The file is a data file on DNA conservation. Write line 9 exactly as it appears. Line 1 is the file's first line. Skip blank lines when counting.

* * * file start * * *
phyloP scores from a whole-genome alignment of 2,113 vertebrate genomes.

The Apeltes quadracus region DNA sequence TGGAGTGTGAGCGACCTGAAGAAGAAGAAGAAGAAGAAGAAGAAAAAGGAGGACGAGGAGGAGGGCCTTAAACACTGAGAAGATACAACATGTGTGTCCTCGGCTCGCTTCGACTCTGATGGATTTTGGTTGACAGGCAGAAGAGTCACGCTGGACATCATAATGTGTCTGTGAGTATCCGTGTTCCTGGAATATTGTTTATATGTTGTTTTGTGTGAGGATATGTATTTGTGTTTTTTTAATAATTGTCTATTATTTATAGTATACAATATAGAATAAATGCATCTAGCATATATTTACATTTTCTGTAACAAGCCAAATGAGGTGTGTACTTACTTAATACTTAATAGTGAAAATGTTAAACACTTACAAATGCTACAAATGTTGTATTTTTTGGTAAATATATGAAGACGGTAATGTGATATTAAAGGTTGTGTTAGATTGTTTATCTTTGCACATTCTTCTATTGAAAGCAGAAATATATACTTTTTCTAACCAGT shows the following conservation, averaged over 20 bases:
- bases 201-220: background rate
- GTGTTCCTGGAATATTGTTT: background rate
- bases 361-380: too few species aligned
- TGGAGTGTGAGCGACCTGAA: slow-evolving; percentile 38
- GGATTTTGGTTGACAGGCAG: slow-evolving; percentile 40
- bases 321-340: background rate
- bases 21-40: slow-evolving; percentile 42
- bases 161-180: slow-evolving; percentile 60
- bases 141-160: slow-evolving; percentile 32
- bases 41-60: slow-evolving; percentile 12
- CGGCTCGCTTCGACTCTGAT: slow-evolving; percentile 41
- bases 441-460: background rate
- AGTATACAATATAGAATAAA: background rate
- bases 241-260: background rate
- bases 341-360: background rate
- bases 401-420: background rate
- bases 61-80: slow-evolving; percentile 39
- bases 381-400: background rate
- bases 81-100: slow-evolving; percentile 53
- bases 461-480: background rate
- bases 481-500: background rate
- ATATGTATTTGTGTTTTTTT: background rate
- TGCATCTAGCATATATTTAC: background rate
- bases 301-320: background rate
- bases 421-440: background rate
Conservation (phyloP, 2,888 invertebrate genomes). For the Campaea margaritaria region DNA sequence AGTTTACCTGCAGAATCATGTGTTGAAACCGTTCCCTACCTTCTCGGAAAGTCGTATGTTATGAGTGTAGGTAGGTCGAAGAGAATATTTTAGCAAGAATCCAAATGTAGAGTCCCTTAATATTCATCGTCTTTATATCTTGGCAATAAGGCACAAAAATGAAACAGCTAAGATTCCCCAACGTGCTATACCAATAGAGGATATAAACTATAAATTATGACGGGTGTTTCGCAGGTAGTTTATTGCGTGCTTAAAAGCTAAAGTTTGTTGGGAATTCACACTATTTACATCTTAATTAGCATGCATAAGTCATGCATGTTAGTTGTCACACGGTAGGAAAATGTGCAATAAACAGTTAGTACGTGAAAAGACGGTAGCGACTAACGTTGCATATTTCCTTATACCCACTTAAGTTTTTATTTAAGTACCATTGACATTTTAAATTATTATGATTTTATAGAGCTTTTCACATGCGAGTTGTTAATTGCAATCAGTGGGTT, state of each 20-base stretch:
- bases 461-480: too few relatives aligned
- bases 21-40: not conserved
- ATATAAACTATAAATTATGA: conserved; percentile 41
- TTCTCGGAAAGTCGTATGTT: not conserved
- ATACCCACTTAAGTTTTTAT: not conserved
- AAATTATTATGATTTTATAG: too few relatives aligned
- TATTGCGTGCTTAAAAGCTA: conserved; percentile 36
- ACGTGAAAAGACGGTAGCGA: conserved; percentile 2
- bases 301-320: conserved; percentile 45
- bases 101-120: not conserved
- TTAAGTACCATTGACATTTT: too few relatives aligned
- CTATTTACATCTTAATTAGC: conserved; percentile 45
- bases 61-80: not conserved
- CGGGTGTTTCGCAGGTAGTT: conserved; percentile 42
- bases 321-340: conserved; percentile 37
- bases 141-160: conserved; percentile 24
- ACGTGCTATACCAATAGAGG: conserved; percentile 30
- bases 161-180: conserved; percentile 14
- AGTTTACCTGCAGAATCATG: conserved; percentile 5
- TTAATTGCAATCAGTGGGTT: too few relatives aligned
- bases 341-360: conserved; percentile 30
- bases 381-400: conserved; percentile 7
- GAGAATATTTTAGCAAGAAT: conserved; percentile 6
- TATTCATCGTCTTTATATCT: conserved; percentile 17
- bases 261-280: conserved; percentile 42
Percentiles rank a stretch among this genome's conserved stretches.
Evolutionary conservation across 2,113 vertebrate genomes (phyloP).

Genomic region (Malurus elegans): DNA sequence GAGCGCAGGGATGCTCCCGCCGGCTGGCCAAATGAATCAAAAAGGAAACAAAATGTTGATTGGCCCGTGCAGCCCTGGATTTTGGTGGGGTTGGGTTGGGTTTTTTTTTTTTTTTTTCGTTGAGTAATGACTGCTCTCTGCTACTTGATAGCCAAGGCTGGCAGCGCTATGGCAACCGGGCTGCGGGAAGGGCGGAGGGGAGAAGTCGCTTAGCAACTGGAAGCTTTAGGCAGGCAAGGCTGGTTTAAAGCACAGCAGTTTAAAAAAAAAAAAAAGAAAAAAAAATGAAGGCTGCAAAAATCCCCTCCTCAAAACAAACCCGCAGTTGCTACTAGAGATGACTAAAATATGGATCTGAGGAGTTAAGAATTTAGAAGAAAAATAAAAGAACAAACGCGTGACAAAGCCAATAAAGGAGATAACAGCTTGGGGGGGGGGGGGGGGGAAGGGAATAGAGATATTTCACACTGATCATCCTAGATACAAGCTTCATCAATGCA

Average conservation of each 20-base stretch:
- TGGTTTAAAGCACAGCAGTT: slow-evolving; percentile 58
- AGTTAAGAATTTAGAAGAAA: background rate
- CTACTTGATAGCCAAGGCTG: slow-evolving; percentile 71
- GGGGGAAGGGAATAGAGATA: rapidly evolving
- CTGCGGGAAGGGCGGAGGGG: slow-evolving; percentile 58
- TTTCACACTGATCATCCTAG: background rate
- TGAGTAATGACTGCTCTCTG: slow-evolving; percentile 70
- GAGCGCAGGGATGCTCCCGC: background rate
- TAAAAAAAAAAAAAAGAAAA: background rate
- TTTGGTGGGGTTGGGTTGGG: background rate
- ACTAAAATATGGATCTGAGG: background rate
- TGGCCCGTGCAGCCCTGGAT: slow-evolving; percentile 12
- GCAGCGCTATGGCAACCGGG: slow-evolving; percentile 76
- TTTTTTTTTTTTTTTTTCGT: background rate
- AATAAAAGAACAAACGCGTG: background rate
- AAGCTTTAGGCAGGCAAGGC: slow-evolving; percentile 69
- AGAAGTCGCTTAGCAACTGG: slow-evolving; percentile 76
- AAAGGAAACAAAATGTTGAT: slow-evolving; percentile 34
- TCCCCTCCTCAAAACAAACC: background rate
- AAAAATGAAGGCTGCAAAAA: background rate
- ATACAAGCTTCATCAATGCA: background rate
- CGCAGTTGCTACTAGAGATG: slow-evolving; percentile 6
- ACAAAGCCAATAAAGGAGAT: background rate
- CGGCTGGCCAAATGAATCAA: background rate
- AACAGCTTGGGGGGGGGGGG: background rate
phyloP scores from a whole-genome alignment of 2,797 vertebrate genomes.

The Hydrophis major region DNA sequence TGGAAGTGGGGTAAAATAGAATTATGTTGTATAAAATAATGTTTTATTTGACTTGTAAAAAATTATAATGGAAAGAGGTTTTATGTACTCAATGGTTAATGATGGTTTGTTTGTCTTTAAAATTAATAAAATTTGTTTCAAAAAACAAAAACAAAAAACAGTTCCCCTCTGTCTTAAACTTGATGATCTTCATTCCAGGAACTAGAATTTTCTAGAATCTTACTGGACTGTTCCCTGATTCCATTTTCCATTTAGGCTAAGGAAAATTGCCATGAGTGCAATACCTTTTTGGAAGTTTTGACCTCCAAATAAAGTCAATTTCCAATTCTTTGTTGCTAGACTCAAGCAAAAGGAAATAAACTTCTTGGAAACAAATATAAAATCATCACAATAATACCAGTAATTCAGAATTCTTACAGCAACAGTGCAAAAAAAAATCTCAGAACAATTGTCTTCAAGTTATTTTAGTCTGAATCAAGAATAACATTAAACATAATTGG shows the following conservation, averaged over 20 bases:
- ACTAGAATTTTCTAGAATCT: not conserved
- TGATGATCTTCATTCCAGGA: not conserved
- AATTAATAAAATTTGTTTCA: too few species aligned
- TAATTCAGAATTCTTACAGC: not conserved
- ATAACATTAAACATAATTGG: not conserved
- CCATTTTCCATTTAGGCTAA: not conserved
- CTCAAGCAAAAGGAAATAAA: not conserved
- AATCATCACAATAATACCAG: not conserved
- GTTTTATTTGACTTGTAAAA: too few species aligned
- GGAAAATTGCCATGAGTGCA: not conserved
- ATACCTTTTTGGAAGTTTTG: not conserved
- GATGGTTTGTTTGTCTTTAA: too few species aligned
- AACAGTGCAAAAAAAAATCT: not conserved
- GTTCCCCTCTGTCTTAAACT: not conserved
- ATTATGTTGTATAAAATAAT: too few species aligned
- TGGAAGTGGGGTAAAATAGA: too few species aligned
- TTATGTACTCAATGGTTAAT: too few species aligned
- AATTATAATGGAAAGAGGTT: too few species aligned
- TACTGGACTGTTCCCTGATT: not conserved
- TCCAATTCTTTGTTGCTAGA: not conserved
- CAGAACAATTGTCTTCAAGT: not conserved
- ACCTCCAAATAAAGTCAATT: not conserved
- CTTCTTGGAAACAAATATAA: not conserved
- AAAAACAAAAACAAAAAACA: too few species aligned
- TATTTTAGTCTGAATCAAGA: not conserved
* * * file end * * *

- bases 21-40: slow-evolving; percentile 42